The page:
Wednesday, March 15, 2017
Weather affects vegetable harvests
Warm weather in the desert and rainy weather on the coast could conspire to disrupt supplies of fresh vegetables this spring. Farmers along the Central California coast say their vegetable planting has been slowed by winter storms. At the same time, warm temperatures in desert growing regions has meant an early end to harvests there. Vegetable marketers say supplies and prices could be affected for a while, until coastal harvests hit full stride.
Forest problems continue
The wet winter hasn’t solved problems facing California forests. Experts told a California Farm Bureau conference that tree mortality, bark beetle infestations and overgrown landscapes continue to threaten the Sierra Nevada. The U.S. Forest Service estimates more than 100 million trees have died since 2010. The service’s regional forester said it has cleared about 280,000 trees, mainly in areas where people could be harmed.
Projects may apply for water bond money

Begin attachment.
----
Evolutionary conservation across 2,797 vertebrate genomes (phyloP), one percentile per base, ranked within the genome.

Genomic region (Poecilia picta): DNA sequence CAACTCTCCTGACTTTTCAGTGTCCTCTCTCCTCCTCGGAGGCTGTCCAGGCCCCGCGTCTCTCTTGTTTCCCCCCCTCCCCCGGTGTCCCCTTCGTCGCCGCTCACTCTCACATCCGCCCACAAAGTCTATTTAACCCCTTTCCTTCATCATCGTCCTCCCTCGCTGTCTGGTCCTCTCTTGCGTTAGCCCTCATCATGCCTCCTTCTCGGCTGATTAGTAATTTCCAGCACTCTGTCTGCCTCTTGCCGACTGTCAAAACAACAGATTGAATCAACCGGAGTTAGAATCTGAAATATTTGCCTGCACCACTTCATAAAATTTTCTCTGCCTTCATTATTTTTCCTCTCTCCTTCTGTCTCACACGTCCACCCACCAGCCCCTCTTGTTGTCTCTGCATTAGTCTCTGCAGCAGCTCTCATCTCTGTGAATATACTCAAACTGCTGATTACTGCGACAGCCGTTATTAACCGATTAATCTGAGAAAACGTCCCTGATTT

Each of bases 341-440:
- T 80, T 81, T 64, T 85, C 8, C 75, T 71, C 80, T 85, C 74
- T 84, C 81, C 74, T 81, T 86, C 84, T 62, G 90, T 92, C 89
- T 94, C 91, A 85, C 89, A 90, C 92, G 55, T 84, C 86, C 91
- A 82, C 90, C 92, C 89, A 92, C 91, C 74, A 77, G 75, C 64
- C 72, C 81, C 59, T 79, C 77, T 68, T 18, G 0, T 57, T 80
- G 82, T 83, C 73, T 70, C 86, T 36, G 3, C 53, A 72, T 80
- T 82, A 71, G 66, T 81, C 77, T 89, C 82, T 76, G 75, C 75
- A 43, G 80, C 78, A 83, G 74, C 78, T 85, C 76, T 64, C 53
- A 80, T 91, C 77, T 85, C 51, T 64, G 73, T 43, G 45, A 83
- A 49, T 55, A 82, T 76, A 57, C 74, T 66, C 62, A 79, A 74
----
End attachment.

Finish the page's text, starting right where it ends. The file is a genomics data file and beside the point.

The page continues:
Applications opened Tuesday for bond money to help build new water storage projects in California. The California Water Commission will decide what projects qualify for money from the Proposition 1 water bond voters approved in 2014. The bond will invest in the public benefits of water projects, including ecosystem improvements, water quality, flood control and recreation. Backers of individual projects will pay the remaining costs.
Recycled rice husks create sturdy boards
Using rice husks to make particleboard renders the board termite-resistant–and students at the University of California, Riverside, say that, in turn, will benefit people in the Philippines. Working under the title Husk-to-Home, engineering students have figured out how to create the particle board, and have earned a federal grant to build relief shelters from it. The shelters will benefit people in a Philippine region recovering from an earthquake and a typhoon.